Politics of Memory – Groupwork for Bethnal Green

Olivia and I went on YouTube, and found and chose all the soundtracks and backing music for our piece. Then Shakira, the other group member, just put them into the order that I wanted them and emailed them to me.

I met up with a student producer on Friday 13th March 2015. Together we set up the music that is going to be used as a backing track for the piece, putting it in the right order.

Olivia and I are doing the stage tech run today (Wednesday 18th March). Andre, a group member from my drama group, has kindly agreed to do the technical support needed for the day of the performance as Jay the technical advisor is not available on that day.

Olivia and I created the Powerpoint together. I used all the research I obtained from the Bethnal Green archives. I did all the research for that part alone. Olivia and Vicky read through some of the newspaper reports I obtained and suggested what could be included.

I was asked by the tutor, Eve, on Monday 16th March to include Mary in our group as she didn’t have a group already. I had to create a new character within the group so she could take this assessment. I used the Bethnal Green interviews. When I went home Monday night, I looked at all the characters within the group and linked the characters with extracts from the interview transcripts using colour coding to identify which character the extract related to. When we come to perform it, we can look at the interview transcripts like a play script so we know when we need to come in.

The next day I gave the other students the interview transcripts and the words to the song that we are going to sing – I’ve got a lovely bunch of coconuts.

We still have to produce one liners that fit into the time of World War II but this is an ongoing process.

First possible one liner:

Question: You know what?

Response: No

Answer: You’re barmy!

I went to visit Jay for a tech rehearsal for my other module – Applied Children’s Theatre. I had a brief discussion asking him about what I could do for the Bethnal Green performance because I wanted to create the atmosphere of being in a dark tunnel.

Previously on my HNC course, I did a course where we used torches to produce the atmosphere of being in a tunnel. I wasn’t sure if we would be able to do this again. I asked Jay for some suggestions and he suggested using torches, so I decided to go with this idea. I’ve asked the group to bring in one torch for themselves and one for an audience member so the audience can participate and light up the actors.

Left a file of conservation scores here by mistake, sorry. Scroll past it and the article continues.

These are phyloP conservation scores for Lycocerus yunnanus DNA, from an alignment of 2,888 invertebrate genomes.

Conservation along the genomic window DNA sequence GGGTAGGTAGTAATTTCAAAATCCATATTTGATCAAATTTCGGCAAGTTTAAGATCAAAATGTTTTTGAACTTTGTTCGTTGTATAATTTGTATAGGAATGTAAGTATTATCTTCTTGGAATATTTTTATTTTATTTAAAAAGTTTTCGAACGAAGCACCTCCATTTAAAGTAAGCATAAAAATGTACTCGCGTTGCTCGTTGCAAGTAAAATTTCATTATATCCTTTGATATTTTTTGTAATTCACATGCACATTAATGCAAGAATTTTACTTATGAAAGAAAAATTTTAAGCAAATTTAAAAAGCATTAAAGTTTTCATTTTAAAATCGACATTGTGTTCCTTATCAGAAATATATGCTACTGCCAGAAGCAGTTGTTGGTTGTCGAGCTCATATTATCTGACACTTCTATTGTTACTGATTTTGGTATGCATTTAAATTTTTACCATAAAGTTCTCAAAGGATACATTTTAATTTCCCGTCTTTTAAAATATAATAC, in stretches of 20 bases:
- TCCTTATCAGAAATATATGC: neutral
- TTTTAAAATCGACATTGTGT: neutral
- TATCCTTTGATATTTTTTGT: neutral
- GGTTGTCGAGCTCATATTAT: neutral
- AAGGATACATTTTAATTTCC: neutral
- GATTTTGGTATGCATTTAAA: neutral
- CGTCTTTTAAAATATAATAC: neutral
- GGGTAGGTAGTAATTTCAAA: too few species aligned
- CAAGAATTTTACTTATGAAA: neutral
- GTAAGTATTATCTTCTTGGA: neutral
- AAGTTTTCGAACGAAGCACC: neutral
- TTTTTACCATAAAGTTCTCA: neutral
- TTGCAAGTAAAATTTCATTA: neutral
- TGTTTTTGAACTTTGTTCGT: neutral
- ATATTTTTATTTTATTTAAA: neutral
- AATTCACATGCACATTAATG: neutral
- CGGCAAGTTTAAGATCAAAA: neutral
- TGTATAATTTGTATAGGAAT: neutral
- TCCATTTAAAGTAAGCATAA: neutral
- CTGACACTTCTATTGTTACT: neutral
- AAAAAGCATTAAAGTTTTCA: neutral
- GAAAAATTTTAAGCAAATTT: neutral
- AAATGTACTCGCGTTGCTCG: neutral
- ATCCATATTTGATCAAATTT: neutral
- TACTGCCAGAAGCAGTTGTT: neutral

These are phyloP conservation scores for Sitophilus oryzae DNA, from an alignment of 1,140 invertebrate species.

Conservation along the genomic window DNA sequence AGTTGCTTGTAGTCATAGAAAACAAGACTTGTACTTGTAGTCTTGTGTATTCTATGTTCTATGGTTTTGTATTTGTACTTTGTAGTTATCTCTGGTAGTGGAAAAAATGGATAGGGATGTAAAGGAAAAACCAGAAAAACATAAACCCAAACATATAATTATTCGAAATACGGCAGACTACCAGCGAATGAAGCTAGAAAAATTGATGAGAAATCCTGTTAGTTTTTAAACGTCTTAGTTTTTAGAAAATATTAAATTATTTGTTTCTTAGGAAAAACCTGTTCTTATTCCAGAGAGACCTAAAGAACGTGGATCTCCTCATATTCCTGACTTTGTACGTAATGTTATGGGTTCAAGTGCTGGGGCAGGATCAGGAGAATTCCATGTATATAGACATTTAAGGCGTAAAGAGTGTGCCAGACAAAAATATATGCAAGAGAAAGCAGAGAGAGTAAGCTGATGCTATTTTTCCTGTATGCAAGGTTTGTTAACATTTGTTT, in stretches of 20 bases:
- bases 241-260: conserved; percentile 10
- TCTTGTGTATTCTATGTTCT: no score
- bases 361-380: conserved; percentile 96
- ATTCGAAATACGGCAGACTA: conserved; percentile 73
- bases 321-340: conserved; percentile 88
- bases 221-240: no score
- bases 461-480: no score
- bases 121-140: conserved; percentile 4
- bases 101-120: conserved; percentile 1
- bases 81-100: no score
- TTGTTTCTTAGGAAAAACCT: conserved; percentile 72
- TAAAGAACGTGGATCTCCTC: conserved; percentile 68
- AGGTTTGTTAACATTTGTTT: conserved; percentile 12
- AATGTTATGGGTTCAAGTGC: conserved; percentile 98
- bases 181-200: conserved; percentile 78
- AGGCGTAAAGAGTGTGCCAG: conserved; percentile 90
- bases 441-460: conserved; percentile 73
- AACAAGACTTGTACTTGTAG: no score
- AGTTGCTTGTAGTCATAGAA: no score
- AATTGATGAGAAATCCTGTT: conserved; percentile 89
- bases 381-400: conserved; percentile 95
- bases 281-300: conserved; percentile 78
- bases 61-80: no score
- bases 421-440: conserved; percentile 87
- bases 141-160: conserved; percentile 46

We are also going to use props. Through the research and photos I got from the archives, it showed that slapstick comedy was popular during that time. Men dressed up as women using aprons and balloons, and tea towels on their heads as scarves. They used to do this type of slapstick comedy to keep people’s spirits high and bring out community spirit. Going into the shelters at night was a regular occurence, and scary and unsettling for most people. I thought it was very important, as the main idea of the piece is to show community spirit and the emotional content which is the main body of the whole piece, to show how emotions can be developed through theatre. I wanted to show the devastation of the bombings and how sadness showed through the stories of the survivors and what happened to show the survivors respect through story telling.

Olivia and I researched on the internet. We found newspaper clippings about March 1943, reports of the disaster which were published afterwards. We are yet to copy that off and will make the paper old by dying it with teabags to get the effect. We are also going to make a sandwich board advertising what happened on that disasterous night. Also the actor, Olivia, will be giving out newspapers to the audience as they would have done in those days.

The props we are using are balloons, aprons, torches, a tray, cakes, army uniforms and hat, policeman’s whistle and hat, newspapers and sandwich board.

Advertisements

Leave a Reply

Fill in your details below or click an icon to log in:

WordPress.com Logo

You are commenting using your WordPress.com account. Log Out / Change )

Twitter picture

You are commenting using your Twitter account. Log Out / Change )

Facebook photo

You are commenting using your Facebook account. Log Out / Change )

Google+ photo

You are commenting using your Google+ account. Log Out / Change )

Connecting to %s